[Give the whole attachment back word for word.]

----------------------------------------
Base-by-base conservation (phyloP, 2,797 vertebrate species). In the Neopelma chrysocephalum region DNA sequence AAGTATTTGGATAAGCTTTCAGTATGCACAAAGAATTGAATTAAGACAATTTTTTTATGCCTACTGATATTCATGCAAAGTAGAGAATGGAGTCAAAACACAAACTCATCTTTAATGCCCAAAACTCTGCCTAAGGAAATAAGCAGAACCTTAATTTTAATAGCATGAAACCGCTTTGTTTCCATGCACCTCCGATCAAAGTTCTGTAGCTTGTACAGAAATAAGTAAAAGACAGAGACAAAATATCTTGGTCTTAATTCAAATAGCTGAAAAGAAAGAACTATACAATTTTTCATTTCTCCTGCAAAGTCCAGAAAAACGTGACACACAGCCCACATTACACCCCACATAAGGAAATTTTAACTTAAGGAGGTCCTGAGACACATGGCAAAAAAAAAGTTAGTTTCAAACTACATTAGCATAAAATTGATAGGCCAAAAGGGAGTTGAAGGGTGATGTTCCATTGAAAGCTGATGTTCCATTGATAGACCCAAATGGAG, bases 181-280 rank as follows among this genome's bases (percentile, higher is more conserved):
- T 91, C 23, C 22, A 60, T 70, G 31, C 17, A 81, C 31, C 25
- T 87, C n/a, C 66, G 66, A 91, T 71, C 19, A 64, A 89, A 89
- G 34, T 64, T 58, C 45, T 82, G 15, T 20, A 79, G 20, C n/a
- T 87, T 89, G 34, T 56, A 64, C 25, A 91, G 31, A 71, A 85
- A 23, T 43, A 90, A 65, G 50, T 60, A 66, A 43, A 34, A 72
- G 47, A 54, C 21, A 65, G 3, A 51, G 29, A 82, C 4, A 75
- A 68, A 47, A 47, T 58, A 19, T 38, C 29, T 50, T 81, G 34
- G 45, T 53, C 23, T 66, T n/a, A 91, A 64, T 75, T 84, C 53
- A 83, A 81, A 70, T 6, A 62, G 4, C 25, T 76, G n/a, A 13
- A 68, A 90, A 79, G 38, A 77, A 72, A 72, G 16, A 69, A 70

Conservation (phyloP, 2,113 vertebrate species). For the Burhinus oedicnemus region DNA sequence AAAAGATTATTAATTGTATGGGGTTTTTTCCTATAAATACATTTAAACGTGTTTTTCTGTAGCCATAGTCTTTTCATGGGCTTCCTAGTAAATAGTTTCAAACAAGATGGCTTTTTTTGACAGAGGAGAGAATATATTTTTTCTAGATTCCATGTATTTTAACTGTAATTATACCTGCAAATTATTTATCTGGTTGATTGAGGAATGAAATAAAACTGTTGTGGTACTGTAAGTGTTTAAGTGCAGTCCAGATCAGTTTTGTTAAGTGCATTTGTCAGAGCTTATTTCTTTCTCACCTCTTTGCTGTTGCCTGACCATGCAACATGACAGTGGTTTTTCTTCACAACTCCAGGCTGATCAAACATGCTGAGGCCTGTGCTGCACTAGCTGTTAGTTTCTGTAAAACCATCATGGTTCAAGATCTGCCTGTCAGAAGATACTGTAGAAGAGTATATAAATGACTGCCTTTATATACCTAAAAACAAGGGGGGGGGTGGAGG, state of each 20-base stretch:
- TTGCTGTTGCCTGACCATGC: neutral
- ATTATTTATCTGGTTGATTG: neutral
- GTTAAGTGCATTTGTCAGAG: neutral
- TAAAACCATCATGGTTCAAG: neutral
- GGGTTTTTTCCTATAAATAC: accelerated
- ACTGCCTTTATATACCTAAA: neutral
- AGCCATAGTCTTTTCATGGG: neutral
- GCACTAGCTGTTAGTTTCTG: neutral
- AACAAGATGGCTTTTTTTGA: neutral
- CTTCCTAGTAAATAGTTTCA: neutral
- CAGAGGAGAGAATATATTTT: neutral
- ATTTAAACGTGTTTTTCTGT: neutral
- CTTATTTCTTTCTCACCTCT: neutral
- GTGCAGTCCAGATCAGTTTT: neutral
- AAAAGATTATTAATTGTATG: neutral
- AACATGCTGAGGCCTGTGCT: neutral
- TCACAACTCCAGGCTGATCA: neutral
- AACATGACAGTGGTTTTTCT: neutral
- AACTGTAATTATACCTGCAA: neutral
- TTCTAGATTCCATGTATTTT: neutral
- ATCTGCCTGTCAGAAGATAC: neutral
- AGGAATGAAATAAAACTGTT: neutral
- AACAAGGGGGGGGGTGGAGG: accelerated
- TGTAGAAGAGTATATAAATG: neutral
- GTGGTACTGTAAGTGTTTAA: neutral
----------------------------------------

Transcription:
Base-by-base conservation (phyloP, 2,797 vertebrate species). In the Neopelma chrysocephalum region DNA sequence AAGTATTTGGATAAGCTTTCAGTATGCACAAAGAATTGAATTAAGACAATTTTTTTATGCCTACTGATATTCATGCAAAGTAGAGAATGGAGTCAAAACACAAACTCATCTTTAATGCCCAAAACTCTGCCTAAGGAAATAAGCAGAACCTTAATTTTAATAGCATGAAACCGCTTTGTTTCCATGCACCTCCGATCAAAGTTCTGTAGCTTGTACAGAAATAAGTAAAAGACAGAGACAAAATATCTTGGTCTTAATTCAAATAGCTGAAAAGAAAGAACTATACAATTTTTCATTTCTCCTGCAAAGTCCAGAAAAACGTGACACACAGCCCACATTACACCCCACATAAGGAAATTTTAACTTAAGGAGGTCCTGAGACACATGGCAAAAAAAAAGTTAGTTTCAAACTACATTAGCATAAAATTGATAGGCCAAAAGGGAGTTGAAGGGTGATGTTCCATTGAAAGCTGATGTTCCATTGATAGACCCAAATGGAG, bases 181-280 rank as follows among this genome's bases (percentile, higher is more conserved):
- T 91, C 23, C 22, A 60, T 70, G 31, C 17, A 81, C 31, C 25
- T 87, C n/a, C 66, G 66, A 91, T 71, C 19, A 64, A 89, A 89
- G 34, T 64, T 58, C 45, T 82, G 15, T 20, A 79, G 20, C n/a
- T 87, T 89, G 34, T 56, A 64, C 25, A 91, G 31, A 71, A 85
- A 23, T 43, A 90, A 65, G 50, T 60, A 66, A 43, A 34, A 72
- G 47, A 54, C 21, A 65, G 3, A 51, G 29, A 82, C 4, A 75
- A 68, A 47, A 47, T 58, A 19, T 38, C 29, T 50, T 81, G 34
- G 45, T 53, C 23, T 66, T n/a, A 91, A 64, T 75, T 84, C 53
- A 83, A 81, A 70, T 6, A 62, G 4, C 25, T 76, G n/a, A 13
- A 68, A 90, A 79, G 38, A 77, A 72, A 72, G 16, A 69, A 70

Conservation (phyloP, 2,113 vertebrate species). For the Burhinus oedicnemus region DNA sequence AAAAGATTATTAATTGTATGGGGTTTTTTCCTATAAATACATTTAAACGTGTTTTTCTGTAGCCATAGTCTTTTCATGGGCTTCCTAGTAAATAGTTTCAAACAAGATGGCTTTTTTTGACAGAGGAGAGAATATATTTTTTCTAGATTCCATGTATTTTAACTGTAATTATACCTGCAAATTATTTATCTGGTTGATTGAGGAATGAAATAAAACTGTTGTGGTACTGTAAGTGTTTAAGTGCAGTCCAGATCAGTTTTGTTAAGTGCATTTGTCAGAGCTTATTTCTTTCTCACCTCTTTGCTGTTGCCTGACCATGCAACATGACAGTGGTTTTTCTTCACAACTCCAGGCTGATCAAACATGCTGAGGCCTGTGCTGCACTAGCTGTTAGTTTCTGTAAAACCATCATGGTTCAAGATCTGCCTGTCAGAAGATACTGTAGAAGAGTATATAAATGACTGCCTTTATATACCTAAAAACAAGGGGGGGGGTGGAGG, state of each 20-base stretch:
- TTGCTGTTGCCTGACCATGC: neutral
- ATTATTTATCTGGTTGATTG: neutral
- GTTAAGTGCATTTGTCAGAG: neutral
- TAAAACCATCATGGTTCAAG: neutral
- GGGTTTTTTCCTATAAATAC: accelerated
- ACTGCCTTTATATACCTAAA: neutral
- AGCCATAGTCTTTTCATGGG: neutral
- GCACTAGCTGTTAGTTTCTG: neutral
- AACAAGATGGCTTTTTTTGA: neutral
- CTTCCTAGTAAATAGTTTCA: neutral
- CAGAGGAGAGAATATATTTT: neutral
- ATTTAAACGTGTTTTTCTGT: neutral
- CTTATTTCTTTCTCACCTCT: neutral
- GTGCAGTCCAGATCAGTTTT: neutral
- AAAAGATTATTAATTGTATG: neutral
- AACATGCTGAGGCCTGTGCT: neutral
- TCACAACTCCAGGCTGATCA: neutral
- AACATGACAGTGGTTTTTCT: neutral
- AACTGTAATTATACCTGCAA: neutral
- TTCTAGATTCCATGTATTTT: neutral
- ATCTGCCTGTCAGAAGATAC: neutral
- AGGAATGAAATAAAACTGTT: neutral
- AACAAGGGGGGGGGTGGAGG: accelerated
- TGTAGAAGAGTATATAAATG: neutral
- GTGGTACTGTAAGTGTTTAA: neutral